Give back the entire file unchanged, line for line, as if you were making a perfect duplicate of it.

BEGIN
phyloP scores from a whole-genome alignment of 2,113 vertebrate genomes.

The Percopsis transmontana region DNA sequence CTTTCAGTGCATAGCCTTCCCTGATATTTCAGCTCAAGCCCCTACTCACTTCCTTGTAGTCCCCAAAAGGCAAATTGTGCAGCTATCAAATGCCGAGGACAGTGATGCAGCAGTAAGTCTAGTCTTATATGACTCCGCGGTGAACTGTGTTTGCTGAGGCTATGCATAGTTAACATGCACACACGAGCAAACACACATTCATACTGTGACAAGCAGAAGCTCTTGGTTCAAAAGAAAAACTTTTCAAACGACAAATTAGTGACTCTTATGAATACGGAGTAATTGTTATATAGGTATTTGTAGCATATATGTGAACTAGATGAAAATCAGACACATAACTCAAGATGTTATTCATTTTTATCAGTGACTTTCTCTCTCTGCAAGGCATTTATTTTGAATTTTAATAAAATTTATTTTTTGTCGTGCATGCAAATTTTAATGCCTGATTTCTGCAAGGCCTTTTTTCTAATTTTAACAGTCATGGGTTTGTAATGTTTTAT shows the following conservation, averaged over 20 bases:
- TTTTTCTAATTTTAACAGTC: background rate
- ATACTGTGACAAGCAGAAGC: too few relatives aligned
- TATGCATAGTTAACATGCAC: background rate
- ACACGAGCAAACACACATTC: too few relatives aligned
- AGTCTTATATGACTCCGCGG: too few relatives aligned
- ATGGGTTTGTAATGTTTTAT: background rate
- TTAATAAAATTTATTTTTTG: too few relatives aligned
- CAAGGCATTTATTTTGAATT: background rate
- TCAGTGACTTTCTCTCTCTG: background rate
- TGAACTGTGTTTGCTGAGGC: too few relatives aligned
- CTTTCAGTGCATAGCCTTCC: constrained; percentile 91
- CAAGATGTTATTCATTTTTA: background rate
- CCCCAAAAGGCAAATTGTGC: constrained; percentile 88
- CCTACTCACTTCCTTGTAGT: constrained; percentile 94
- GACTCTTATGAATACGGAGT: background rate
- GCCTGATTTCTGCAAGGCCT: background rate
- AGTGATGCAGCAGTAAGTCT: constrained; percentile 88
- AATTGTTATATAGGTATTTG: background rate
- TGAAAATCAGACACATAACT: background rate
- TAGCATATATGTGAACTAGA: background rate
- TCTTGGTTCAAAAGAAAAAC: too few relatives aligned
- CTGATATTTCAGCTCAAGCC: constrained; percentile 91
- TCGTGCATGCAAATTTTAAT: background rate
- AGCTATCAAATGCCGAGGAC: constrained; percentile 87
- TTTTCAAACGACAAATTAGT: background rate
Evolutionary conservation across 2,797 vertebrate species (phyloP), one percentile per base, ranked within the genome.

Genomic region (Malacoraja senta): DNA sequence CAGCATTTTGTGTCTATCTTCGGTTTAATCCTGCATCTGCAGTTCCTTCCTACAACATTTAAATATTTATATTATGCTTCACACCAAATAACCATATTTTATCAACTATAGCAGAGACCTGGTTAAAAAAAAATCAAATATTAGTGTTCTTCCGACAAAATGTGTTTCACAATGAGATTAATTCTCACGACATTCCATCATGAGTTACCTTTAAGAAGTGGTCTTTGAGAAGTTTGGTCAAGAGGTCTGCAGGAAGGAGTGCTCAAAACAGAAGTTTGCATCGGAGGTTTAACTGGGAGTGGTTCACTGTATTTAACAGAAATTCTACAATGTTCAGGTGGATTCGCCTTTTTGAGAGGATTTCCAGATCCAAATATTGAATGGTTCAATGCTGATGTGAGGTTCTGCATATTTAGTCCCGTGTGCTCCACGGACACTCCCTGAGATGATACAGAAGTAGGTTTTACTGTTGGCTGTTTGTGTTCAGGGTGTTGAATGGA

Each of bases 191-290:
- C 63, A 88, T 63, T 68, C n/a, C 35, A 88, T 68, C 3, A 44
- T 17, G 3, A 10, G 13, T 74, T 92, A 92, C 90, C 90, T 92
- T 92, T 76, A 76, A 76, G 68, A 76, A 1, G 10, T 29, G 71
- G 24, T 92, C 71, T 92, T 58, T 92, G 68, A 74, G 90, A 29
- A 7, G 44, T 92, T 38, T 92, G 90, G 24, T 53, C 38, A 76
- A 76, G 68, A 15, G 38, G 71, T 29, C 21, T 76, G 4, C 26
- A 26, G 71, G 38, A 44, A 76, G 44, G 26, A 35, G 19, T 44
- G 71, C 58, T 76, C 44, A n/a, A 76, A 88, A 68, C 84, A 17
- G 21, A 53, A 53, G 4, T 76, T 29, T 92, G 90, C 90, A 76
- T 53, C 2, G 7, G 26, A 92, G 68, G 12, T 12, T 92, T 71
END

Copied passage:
phyloP scores from a whole-genome alignment of 2,113 vertebrate genomes.

The Percopsis transmontana region DNA sequence CTTTCAGTGCATAGCCTTCCCTGATATTTCAGCTCAAGCCCCTACTCACTTCCTTGTAGTCCCCAAAAGGCAAATTGTGCAGCTATCAAATGCCGAGGACAGTGATGCAGCAGTAAGTCTAGTCTTATATGACTCCGCGGTGAACTGTGTTTGCTGAGGCTATGCATAGTTAACATGCACACACGAGCAAACACACATTCATACTGTGACAAGCAGAAGCTCTTGGTTCAAAAGAAAAACTTTTCAAACGACAAATTAGTGACTCTTATGAATACGGAGTAATTGTTATATAGGTATTTGTAGCATATATGTGAACTAGATGAAAATCAGACACATAACTCAAGATGTTATTCATTTTTATCAGTGACTTTCTCTCTCTGCAAGGCATTTATTTTGAATTTTAATAAAATTTATTTTTTGTCGTGCATGCAAATTTTAATGCCTGATTTCTGCAAGGCCTTTTTTCTAATTTTAACAGTCATGGGTTTGTAATGTTTTAT shows the following conservation, averaged over 20 bases:
- TTTTTCTAATTTTAACAGTC: background rate
- ATACTGTGACAAGCAGAAGC: too few relatives aligned
- TATGCATAGTTAACATGCAC: background rate
- ACACGAGCAAACACACATTC: too few relatives aligned
- AGTCTTATATGACTCCGCGG: too few relatives aligned
- ATGGGTTTGTAATGTTTTAT: background rate
- TTAATAAAATTTATTTTTTG: too few relatives aligned
- CAAGGCATTTATTTTGAATT: background rate
- TCAGTGACTTTCTCTCTCTG: background rate
- TGAACTGTGTTTGCTGAGGC: too few relatives aligned
- CTTTCAGTGCATAGCCTTCC: constrained; percentile 91
- CAAGATGTTATTCATTTTTA: background rate
- CCCCAAAAGGCAAATTGTGC: constrained; percentile 88
- CCTACTCACTTCCTTGTAGT: constrained; percentile 94
- GACTCTTATGAATACGGAGT: background rate
- GCCTGATTTCTGCAAGGCCT: background rate
- AGTGATGCAGCAGTAAGTCT: constrained; percentile 88
- AATTGTTATATAGGTATTTG: background rate
- TGAAAATCAGACACATAACT: background rate
- TAGCATATATGTGAACTAGA: background rate
- TCTTGGTTCAAAAGAAAAAC: too few relatives aligned
- CTGATATTTCAGCTCAAGCC: constrained; percentile 91
- TCGTGCATGCAAATTTTAAT: background rate
- AGCTATCAAATGCCGAGGAC: constrained; percentile 87
- TTTTCAAACGACAAATTAGT: background rate
Evolutionary conservation across 2,797 vertebrate species (phyloP), one percentile per base, ranked within the genome.

Genomic region (Malacoraja senta): DNA sequence CAGCATTTTGTGTCTATCTTCGGTTTAATCCTGCATCTGCAGTTCCTTCCTACAACATTTAAATATTTATATTATGCTTCACACCAAATAACCATATTTTATCAACTATAGCAGAGACCTGGTTAAAAAAAAATCAAATATTAGTGTTCTTCCGACAAAATGTGTTTCACAATGAGATTAATTCTCACGACATTCCATCATGAGTTACCTTTAAGAAGTGGTCTTTGAGAAGTTTGGTCAAGAGGTCTGCAGGAAGGAGTGCTCAAAACAGAAGTTTGCATCGGAGGTTTAACTGGGAGTGGTTCACTGTATTTAACAGAAATTCTACAATGTTCAGGTGGATTCGCCTTTTTGAGAGGATTTCCAGATCCAAATATTGAATGGTTCAATGCTGATGTGAGGTTCTGCATATTTAGTCCCGTGTGCTCCACGGACACTCCCTGAGATGATACAGAAGTAGGTTTTACTGTTGGCTGTTTGTGTTCAGGGTGTTGAATGGA

Each of bases 191-290:
- C 63, A 88, T 63, T 68, C n/a, C 35, A 88, T 68, C 3, A 44
- T 17, G 3, A 10, G 13, T 74, T 92, A 92, C 90, C 90, T 92
- T 92, T 76, A 76, A 76, G 68, A 76, A 1, G 10, T 29, G 71
- G 24, T 92, C 71, T 92, T 58, T 92, G 68, A 74, G 90, A 29
- A 7, G 44, T 92, T 38, T 92, G 90, G 24, T 53, C 38, A 76
- A 76, G 68, A 15, G 38, G 71, T 29, C 21, T 76, G 4, C 26
- A 26, G 71, G 38, A 44, A 76, G 44, G 26, A 35, G 19, T 44
- G 71, C 58, T 76, C 44, A n/a, A 76, A 88, A 68, C 84, A 17
- G 21, A 53, A 53, G 4, T 76, T 29, T 92, G 90, C 90, A 76
- T 53, C 2, G 7, G 26, A 92, G 68, G 12, T 12, T 92, T 71